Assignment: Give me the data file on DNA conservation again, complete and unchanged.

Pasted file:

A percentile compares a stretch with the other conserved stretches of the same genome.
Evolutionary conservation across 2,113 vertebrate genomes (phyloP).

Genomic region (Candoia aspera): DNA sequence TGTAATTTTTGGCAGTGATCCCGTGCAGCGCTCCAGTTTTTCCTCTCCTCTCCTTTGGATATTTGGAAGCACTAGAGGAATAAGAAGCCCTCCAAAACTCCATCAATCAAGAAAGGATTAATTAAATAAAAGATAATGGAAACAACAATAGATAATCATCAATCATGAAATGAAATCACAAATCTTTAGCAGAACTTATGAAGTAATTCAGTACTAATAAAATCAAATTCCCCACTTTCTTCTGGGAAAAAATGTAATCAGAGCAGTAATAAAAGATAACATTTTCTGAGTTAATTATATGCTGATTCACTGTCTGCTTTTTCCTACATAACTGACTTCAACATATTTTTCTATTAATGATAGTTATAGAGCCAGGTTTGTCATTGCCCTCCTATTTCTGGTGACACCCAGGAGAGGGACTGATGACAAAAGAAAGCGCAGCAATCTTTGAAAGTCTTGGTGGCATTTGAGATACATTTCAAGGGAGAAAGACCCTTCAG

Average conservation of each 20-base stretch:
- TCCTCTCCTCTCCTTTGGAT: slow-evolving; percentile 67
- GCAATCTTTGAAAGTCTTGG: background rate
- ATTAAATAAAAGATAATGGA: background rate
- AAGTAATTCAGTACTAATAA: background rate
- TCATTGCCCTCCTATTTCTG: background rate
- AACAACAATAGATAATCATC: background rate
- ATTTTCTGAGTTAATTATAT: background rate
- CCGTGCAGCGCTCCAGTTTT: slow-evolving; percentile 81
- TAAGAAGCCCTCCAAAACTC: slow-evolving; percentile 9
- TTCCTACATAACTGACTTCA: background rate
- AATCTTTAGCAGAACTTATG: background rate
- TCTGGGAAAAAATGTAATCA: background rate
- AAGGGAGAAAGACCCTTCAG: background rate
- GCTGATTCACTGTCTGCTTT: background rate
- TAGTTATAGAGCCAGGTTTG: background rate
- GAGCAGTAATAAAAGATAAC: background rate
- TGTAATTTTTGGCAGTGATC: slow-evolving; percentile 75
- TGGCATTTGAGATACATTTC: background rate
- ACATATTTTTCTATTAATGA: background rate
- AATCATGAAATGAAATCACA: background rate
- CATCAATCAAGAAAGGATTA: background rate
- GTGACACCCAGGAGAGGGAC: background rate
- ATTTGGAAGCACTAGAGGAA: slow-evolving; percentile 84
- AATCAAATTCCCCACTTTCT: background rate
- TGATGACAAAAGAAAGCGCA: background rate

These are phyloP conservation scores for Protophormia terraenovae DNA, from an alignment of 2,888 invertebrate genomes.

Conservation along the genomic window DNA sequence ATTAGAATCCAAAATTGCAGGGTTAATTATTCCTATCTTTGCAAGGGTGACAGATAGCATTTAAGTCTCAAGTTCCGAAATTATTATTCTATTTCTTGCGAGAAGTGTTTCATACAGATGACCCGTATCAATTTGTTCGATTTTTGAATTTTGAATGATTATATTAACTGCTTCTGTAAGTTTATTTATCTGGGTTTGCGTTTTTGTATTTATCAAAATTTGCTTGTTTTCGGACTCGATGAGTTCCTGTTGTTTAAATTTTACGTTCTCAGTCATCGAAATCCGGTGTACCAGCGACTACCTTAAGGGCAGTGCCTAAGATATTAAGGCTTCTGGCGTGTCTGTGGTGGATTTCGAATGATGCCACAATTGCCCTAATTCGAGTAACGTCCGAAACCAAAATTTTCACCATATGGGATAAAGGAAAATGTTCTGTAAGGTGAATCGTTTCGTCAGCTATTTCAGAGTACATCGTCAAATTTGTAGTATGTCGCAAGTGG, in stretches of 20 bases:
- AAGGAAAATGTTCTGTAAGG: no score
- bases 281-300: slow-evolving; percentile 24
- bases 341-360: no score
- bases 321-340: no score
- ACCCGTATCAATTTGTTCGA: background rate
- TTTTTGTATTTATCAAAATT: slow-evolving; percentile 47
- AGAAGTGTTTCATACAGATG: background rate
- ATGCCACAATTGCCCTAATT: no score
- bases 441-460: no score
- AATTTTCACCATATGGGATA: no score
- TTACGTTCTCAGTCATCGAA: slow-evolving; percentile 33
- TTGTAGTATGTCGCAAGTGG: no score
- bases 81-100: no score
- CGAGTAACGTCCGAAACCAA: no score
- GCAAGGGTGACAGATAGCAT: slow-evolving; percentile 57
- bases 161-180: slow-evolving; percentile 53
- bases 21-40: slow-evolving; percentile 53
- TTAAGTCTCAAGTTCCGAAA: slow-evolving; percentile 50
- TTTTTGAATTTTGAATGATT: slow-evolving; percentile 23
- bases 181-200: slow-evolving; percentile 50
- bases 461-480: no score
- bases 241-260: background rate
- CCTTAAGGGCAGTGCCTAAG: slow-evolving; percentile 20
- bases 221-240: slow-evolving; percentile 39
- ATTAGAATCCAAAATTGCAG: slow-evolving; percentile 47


A percentile compares a stretch with the other conserved stretches of the same genome.
Evolutionary conservation across 2,113 vertebrate genomes (phyloP).

Genomic region (Candoia aspera): DNA sequence TGTAATTTTTGGCAGTGATCCCGTGCAGCGCTCCAGTTTTTCCTCTCCTCTCCTTTGGATATTTGGAAGCACTAGAGGAATAAGAAGCCCTCCAAAACTCCATCAATCAAGAAAGGATTAATTAAATAAAAGATAATGGAAACAACAATAGATAATCATCAATCATGAAATGAAATCACAAATCTTTAGCAGAACTTATGAAGTAATTCAGTACTAATAAAATCAAATTCCCCACTTTCTTCTGGGAAAAAATGTAATCAGAGCAGTAATAAAAGATAACATTTTCTGAGTTAATTATATGCTGATTCACTGTCTGCTTTTTCCTACATAACTGACTTCAACATATTTTTCTATTAATGATAGTTATAGAGCCAGGTTTGTCATTGCCCTCCTATTTCTGGTGACACCCAGGAGAGGGACTGATGACAAAAGAAAGCGCAGCAATCTTTGAAAGTCTTGGTGGCATTTGAGATACATTTCAAGGGAGAAAGACCCTTCAG

Average conservation of each 20-base stretch:
- TCCTCTCCTCTCCTTTGGAT: slow-evolving; percentile 67
- GCAATCTTTGAAAGTCTTGG: background rate
- ATTAAATAAAAGATAATGGA: background rate
- AAGTAATTCAGTACTAATAA: background rate
- TCATTGCCCTCCTATTTCTG: background rate
- AACAACAATAGATAATCATC: background rate
- ATTTTCTGAGTTAATTATAT: background rate
- CCGTGCAGCGCTCCAGTTTT: slow-evolving; percentile 81
- TAAGAAGCCCTCCAAAACTC: slow-evolving; percentile 9
- TTCCTACATAACTGACTTCA: background rate
- AATCTTTAGCAGAACTTATG: background rate
- TCTGGGAAAAAATGTAATCA: background rate
- AAGGGAGAAAGACCCTTCAG: background rate
- GCTGATTCACTGTCTGCTTT: background rate
- TAGTTATAGAGCCAGGTTTG: background rate
- GAGCAGTAATAAAAGATAAC: background rate
- TGTAATTTTTGGCAGTGATC: slow-evolving; percentile 75
- TGGCATTTGAGATACATTTC: background rate
- ACATATTTTTCTATTAATGA: background rate
- AATCATGAAATGAAATCACA: background rate
- CATCAATCAAGAAAGGATTA: background rate
- GTGACACCCAGGAGAGGGAC: background rate
- ATTTGGAAGCACTAGAGGAA: slow-evolving; percentile 84
- AATCAAATTCCCCACTTTCT: background rate
- TGATGACAAAAGAAAGCGCA: background rate

These are phyloP conservation scores for Protophormia terraenovae DNA, from an alignment of 2,888 invertebrate genomes.

Conservation along the genomic window DNA sequence ATTAGAATCCAAAATTGCAGGGTTAATTATTCCTATCTTTGCAAGGGTGACAGATAGCATTTAAGTCTCAAGTTCCGAAATTATTATTCTATTTCTTGCGAGAAGTGTTTCATACAGATGACCCGTATCAATTTGTTCGATTTTTGAATTTTGAATGATTATATTAACTGCTTCTGTAAGTTTATTTATCTGGGTTTGCGTTTTTGTATTTATCAAAATTTGCTTGTTTTCGGACTCGATGAGTTCCTGTTGTTTAAATTTTACGTTCTCAGTCATCGAAATCCGGTGTACCAGCGACTACCTTAAGGGCAGTGCCTAAGATATTAAGGCTTCTGGCGTGTCTGTGGTGGATTTCGAATGATGCCACAATTGCCCTAATTCGAGTAACGTCCGAAACCAAAATTTTCACCATATGGGATAAAGGAAAATGTTCTGTAAGGTGAATCGTTTCGTCAGCTATTTCAGAGTACATCGTCAAATTTGTAGTATGTCGCAAGTGG, in stretches of 20 bases:
- AAGGAAAATGTTCTGTAAGG: no score
- bases 281-300: slow-evolving; percentile 24
- bases 341-360: no score
- bases 321-340: no score
- ACCCGTATCAATTTGTTCGA: background rate
- TTTTTGTATTTATCAAAATT: slow-evolving; percentile 47
- AGAAGTGTTTCATACAGATG: background rate
- ATGCCACAATTGCCCTAATT: no score
- bases 441-460: no score
- AATTTTCACCATATGGGATA: no score
- TTACGTTCTCAGTCATCGAA: slow-evolving; percentile 33
- TTGTAGTATGTCGCAAGTGG: no score
- bases 81-100: no score
- CGAGTAACGTCCGAAACCAA: no score
- GCAAGGGTGACAGATAGCAT: slow-evolving; percentile 57
- bases 161-180: slow-evolving; percentile 53
- bases 21-40: slow-evolving; percentile 53
- TTAAGTCTCAAGTTCCGAAA: slow-evolving; percentile 50
- TTTTTGAATTTTGAATGATT: slow-evolving; percentile 23
- bases 181-200: slow-evolving; percentile 50
- bases 461-480: no score
- bases 241-260: background rate
- CCTTAAGGGCAGTGCCTAAG: slow-evolving; percentile 20
- bases 221-240: slow-evolving; percentile 39
- ATTAGAATCCAAAATTGCAG: slow-evolving; percentile 47